India’s mid-sized money managers are counting on rule-based mathematical models to tap a new breed of investors embracing equities.
Tata Asset Management Ltd. is the latest to start a quant fund. The firm is seeking to expand in a market where industry assets have more than doubled to $378 billion in the past five years. The fund will be the first in India to use artificial intelligence and machine learning to pick stocks, according to Tata Asset.
“We want to really try and get bigger,” Prathit Bhobe, the firm’s chief executive officer and managing director, said earlier this month. “In order to do that, you need to look at how you can capitalize on every opportunity the market presents.”
For Tata Asset, that meant seeking new ways to benefit from the shift in local savings from gold and property to financial products, a trend that has sent India’s $2.2 trillion stock market to records.
Fund houses are preparing for a future where passive investing, which has decimated fees for U.S. managers, takes hold in the country. DSP Mutual Fund started a quant fund in June, with assets that have since grown to about 1.5 billion rupees ($21 million), according to data from Abchlor Investment Advisors.
“In the next three years, when the rest of the industry starts to launch quant products, the funds that are in place will be the only ones with a track record,” said Arun Kumar, head of research at FundsIndia.com, an online platform for investing in mutual funds.
Quant strategies, which fall somewhere in between active and passive trading, seek to reduce the role of human bias. They follow a data-driven approach to pick stocks, using pre-defined parameters such as momentum or valuation. Still, their performance globally has been mixed, and greater volatility has made it hard for them to compete with cheaper index funds.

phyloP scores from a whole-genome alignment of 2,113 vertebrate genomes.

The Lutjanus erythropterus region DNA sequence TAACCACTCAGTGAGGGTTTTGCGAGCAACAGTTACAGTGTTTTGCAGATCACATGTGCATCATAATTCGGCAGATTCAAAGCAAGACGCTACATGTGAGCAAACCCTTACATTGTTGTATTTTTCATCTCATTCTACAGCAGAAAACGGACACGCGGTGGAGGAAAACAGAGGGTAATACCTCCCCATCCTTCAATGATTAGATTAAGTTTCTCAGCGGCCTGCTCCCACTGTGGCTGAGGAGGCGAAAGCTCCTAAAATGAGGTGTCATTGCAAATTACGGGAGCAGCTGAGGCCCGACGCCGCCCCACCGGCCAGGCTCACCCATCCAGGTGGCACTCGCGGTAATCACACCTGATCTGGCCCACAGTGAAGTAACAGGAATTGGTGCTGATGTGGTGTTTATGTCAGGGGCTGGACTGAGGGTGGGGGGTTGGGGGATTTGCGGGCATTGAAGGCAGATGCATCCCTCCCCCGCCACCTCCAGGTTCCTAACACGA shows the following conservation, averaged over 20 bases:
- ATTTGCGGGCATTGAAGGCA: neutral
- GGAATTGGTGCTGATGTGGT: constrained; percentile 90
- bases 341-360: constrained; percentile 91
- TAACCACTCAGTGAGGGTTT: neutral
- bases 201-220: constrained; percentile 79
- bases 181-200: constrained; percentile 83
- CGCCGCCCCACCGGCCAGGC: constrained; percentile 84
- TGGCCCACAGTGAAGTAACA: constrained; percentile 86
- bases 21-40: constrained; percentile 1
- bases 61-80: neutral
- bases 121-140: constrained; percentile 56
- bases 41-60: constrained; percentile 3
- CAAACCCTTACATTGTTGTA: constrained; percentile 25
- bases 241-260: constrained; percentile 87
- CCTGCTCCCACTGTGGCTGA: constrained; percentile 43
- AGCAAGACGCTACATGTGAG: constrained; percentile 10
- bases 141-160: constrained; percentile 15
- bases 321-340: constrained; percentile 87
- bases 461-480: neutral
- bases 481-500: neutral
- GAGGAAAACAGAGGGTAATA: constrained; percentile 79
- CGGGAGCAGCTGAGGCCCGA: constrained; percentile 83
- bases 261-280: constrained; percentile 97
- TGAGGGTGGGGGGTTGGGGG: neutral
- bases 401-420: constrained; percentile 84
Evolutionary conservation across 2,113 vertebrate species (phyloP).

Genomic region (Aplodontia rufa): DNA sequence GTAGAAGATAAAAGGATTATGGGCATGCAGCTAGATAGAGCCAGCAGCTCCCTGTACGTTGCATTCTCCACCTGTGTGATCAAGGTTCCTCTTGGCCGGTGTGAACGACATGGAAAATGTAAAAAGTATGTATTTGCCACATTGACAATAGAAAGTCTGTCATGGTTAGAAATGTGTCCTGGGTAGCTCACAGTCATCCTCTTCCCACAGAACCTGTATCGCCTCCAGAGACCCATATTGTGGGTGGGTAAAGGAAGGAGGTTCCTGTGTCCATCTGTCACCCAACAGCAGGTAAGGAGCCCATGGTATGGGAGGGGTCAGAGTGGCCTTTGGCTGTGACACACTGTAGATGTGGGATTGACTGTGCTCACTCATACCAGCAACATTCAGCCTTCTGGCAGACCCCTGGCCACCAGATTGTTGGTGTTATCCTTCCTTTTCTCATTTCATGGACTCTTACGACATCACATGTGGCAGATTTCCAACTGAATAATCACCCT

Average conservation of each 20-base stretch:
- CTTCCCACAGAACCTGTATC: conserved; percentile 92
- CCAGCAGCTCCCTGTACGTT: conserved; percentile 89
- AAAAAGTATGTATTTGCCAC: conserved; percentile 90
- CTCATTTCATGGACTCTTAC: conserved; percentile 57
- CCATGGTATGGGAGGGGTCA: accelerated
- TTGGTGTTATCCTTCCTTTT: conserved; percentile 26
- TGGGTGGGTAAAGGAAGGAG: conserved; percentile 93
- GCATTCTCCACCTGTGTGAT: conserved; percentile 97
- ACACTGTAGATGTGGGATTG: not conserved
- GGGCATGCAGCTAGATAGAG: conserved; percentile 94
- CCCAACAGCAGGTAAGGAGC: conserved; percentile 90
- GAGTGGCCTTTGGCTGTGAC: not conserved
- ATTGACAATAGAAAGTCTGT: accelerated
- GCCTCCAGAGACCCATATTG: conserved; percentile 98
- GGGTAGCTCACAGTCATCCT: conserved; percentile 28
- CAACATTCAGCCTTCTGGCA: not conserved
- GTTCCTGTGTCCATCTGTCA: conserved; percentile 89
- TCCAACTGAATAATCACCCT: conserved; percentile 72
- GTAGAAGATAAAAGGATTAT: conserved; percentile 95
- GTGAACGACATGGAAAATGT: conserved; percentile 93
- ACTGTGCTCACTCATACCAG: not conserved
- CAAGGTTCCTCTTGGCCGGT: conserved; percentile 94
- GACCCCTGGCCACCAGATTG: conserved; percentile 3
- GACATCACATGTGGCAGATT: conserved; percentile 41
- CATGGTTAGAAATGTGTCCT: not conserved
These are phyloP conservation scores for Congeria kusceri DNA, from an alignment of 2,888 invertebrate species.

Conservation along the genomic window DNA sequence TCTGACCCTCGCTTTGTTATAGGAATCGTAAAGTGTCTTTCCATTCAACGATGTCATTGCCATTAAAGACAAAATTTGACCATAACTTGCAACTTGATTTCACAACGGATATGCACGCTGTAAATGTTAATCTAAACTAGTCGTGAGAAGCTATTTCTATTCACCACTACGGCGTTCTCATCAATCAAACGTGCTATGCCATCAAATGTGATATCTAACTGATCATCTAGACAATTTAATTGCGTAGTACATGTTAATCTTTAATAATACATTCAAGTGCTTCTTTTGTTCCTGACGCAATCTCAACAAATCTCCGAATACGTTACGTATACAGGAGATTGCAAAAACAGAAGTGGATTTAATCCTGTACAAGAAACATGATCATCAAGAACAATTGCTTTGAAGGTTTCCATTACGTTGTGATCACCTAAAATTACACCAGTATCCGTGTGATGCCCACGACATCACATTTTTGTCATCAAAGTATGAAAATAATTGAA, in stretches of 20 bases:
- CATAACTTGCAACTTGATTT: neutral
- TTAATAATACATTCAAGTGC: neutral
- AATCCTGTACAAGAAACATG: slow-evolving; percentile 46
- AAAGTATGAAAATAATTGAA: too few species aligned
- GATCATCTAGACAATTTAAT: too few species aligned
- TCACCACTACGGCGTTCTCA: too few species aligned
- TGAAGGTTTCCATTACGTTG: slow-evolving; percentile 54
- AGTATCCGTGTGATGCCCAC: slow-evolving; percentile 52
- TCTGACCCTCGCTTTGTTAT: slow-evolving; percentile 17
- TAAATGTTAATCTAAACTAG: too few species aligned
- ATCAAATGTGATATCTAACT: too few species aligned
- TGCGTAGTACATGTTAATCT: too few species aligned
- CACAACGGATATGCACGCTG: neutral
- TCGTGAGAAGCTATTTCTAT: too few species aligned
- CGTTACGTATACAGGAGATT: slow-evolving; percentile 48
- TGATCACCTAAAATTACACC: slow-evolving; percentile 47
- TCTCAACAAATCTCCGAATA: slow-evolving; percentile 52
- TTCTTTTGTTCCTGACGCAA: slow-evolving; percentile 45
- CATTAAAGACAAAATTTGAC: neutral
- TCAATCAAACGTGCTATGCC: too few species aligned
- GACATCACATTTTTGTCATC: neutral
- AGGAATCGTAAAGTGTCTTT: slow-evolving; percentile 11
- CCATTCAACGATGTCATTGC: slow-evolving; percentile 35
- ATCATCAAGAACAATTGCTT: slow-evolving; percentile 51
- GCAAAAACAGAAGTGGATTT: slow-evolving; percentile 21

In India, too, their success has been limited. The Nippon India Quant Fund, the nation’s oldest, has often struggled to beat its benchmark over both short- and longer-term horizons. It is now adjusting the methodology of its stock selection to bolster returns.
Corporate governance failures, which machines can’t factor in, have also been responsible for the poor performance. Conflicts within founders’ families have had a more significant impact than in developed markets, FundsIndia’s Kumar said.
Both DSP Mutual and Tata Asset — India’s 11th and 13th largest money managers by assets — say they use multiple strategies to optimize stock selection, and that back-testing shows their models would have beaten their benchmarks in the past.
But a quant fund can still unravel if it isn’t explained well to investors, Kumar said.
“Globally, where it has worked, the fund strategy has been communicated well,” he said. “If you don’t do that, people will just move out when the fund underperforms.”-Bloomberg
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